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Watercolour for beginners
Watercolour for beginners

Watercolour Landscapes for Beginners


Dave Pilgram and Liz Marsden-King - Posted on 02 Dec 2010

Watercolour is the most rewarding of media – and, although it can be difficult at times, it’s worth persevering with it. It’s essential to understand the basic principles, why mistakes happen, and how to avoid or correct them. We start at the absolute beginning this month, explaining essential materials and basic washes. Over the year you will build up your skills gradually and gain in confidence.

Your workspace

You will need a suitable working area that has plenty of light. The photograph (above) shows you the basic materials you’ll need and how to lay them out. We use a kitchen table with a daylight lamp. If you are right-handed, lay all your materials on the right of the paper – and on the left if you are left-handed.


We have designed this course so you won’t need to spend a lot of money on materials. Here is what you’ll need for a basic beginners’ set.

Small items
  • 4B pencil
  • Putty rubber
  • Sharpener
  • Palette
  • Kitchen paper Jam jar of water for cleaning brushes
  • Small container/clean yoghurt pot of clean water for painting
  • Small wooden block or glasses’ case.


Bockingford NOT paper, 140lb on a block (already stretched) or watercolour pad (not stretched).


Choose brushes that are pure sable or a sable/nylon mix. Sable brushes hold the paint better and are easier to work with. Pick the following:

Artist brushes


Before using new brushes place them into hot (but not boiling) water to remove the protective film. When the hairs of a used brush have become bent, dip them in hot water to straighten them.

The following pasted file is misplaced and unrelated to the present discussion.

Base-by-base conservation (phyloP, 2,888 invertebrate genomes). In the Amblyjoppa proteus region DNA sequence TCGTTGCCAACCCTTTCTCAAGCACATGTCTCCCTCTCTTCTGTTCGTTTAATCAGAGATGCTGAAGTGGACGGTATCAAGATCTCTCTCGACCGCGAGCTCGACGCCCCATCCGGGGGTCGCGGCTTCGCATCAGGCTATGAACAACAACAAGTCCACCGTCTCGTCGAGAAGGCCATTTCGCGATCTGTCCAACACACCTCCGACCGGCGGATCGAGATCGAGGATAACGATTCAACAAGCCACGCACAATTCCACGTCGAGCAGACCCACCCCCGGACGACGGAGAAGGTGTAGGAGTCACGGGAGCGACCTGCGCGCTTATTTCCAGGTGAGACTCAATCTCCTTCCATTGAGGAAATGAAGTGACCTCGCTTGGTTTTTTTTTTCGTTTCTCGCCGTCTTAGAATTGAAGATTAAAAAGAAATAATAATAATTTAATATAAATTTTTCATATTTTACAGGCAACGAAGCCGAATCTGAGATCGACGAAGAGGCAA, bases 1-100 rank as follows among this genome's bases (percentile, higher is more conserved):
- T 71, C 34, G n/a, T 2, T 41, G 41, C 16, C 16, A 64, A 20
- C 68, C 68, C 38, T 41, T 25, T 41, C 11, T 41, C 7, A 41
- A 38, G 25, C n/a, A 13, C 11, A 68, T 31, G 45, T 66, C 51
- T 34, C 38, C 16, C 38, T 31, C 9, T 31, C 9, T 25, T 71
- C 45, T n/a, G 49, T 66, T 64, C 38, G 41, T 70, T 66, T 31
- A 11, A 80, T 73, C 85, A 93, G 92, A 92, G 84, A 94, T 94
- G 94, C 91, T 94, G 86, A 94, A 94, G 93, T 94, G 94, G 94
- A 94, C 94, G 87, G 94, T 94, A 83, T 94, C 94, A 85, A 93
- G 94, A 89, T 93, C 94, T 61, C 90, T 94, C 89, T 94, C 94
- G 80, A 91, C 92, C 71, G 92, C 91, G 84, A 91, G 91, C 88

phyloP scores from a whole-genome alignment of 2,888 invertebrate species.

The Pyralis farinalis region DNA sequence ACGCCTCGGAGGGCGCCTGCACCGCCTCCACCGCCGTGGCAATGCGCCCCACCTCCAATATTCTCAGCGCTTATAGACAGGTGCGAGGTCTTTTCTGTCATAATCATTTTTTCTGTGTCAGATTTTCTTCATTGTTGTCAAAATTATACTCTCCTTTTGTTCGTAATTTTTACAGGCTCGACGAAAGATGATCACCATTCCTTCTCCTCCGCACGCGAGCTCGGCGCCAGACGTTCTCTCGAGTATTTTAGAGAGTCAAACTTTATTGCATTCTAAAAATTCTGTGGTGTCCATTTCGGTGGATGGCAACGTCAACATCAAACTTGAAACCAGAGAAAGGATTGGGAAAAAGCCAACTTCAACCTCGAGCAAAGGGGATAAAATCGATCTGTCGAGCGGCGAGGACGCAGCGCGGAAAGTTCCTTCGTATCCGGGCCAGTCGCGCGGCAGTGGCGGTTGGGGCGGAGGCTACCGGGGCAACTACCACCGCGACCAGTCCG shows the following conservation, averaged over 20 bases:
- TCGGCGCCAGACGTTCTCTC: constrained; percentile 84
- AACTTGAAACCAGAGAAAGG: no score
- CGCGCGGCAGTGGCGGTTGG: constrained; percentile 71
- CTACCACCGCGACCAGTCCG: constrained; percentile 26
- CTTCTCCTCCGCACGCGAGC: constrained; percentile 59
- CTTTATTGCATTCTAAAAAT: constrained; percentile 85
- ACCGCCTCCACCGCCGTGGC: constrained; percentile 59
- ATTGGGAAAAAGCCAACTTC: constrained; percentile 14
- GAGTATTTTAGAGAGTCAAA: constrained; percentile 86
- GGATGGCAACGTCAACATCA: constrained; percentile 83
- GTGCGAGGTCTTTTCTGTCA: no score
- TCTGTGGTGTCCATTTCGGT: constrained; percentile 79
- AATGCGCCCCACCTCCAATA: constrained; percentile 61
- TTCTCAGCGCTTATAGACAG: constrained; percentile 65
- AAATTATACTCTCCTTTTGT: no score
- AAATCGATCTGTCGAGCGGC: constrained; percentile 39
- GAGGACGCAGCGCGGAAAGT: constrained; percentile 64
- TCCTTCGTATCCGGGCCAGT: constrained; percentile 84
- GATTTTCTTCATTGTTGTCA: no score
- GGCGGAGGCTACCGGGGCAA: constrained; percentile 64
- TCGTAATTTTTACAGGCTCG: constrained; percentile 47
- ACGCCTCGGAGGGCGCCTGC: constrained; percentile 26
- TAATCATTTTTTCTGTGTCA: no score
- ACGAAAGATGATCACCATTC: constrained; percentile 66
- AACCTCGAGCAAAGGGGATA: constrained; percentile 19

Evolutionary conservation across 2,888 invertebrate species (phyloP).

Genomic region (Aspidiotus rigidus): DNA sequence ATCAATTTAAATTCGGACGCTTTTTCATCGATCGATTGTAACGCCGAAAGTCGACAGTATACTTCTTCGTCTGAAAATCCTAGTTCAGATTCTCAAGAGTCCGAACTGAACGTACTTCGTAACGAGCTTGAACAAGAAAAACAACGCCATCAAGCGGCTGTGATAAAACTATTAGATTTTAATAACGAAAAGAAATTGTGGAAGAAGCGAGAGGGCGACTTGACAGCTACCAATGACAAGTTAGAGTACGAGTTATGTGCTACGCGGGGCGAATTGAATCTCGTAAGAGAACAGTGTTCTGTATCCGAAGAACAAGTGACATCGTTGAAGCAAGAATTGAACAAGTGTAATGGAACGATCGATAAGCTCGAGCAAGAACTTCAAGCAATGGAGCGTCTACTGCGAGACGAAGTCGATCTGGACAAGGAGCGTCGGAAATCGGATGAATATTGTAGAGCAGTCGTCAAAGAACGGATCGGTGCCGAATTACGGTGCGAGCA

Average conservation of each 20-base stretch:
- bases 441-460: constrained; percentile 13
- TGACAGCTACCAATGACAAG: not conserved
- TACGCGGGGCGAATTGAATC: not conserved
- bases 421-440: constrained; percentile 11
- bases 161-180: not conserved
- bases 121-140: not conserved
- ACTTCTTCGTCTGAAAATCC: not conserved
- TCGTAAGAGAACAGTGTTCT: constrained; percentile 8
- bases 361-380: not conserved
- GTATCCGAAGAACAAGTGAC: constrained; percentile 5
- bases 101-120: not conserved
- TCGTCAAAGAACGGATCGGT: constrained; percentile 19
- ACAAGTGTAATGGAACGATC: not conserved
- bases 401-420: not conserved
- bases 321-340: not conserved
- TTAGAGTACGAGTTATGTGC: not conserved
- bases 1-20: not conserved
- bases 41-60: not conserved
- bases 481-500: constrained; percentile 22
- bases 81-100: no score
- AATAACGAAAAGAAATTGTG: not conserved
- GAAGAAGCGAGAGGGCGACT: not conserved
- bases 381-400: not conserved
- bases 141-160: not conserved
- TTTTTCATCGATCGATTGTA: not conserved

First steps

For this month’s exercises, you will need the following colours:

Step 1 - Making up colour

Using a palette
Using the 1⁄2in. Square brush, put four brushfuls of water into a well. Squeeze a pea-size blob of alizarin crimson into a neighbouring well.

Mixing watercolours in a palette
Transfer some of the paint into the water using the No. 8 Round. Test the strength of the mix on a piece of scrap watercolour paper

Step 2 - How to lay a simple wash

A watercolour wash
Prop your watercolour block up on a small block to help the wash flow down the paper.
Load the No. 8 Round brush with paint and glide it gently across the paper.
Take the brush across again, touching into the pool of paint. Load your brush again and continue.

When you finish the area you are painting, gently squeeze your brush out over the water dish.

Take the brush along the pool at the bottom to suck up the excess.
You may need to do this a couple of times.
In this way, the wet area won’t run into the drying wash above and cause an unsightly watermark.


  • Always use clean water for mixing and change it frequently.
  • Always keep a pool of paint along the base of the wash, but don’t let it become too large or the paint will run down the paper
  • Never dry your brush on a tissue, as this will remove all the paint from the brush and you’ll end up with a dry, white finish at the base of the wash.
  • Don’t be tempted to dab at the puddle with a tissue, as you will make an unsightly patch.


Never go back into where you have painted, even to remove a hair or fleck. The paint will be drying and you will cause unsightly marks. Once the wash is dry, blow the hair or fleck off. It doesn’t matter if it leaves a tiny mark, as this is all part of watercolour.
Always keep the brush well loaded with paint and gently brush sideways (not using a jagged movement up and down).
Don’t let the brush become dry and don’t press too hard. This is the cause of unsightly streaks. (More about watermarks and how to avoid them next month.)

The full article can be found in the January 2011 issue of Leisure Painter. Dave and Liz continue this first part of their year long series by showing how to paint a simple wet-in-wet sky and how to paint simple landscape features.

<< Back to Landscapes

1 comments so far...


Barbara mcgovern

04 Jan 2011 09:42

The above is the best example of how to set up your equipment and do a wash I have seen! Other examples have been over complicated and lacked the tip about squeezing the brush out by hand. Will be having a go today! Watercolour painting can be very difficult I find and it is easy to become discouraged but I am now eager to keep going.

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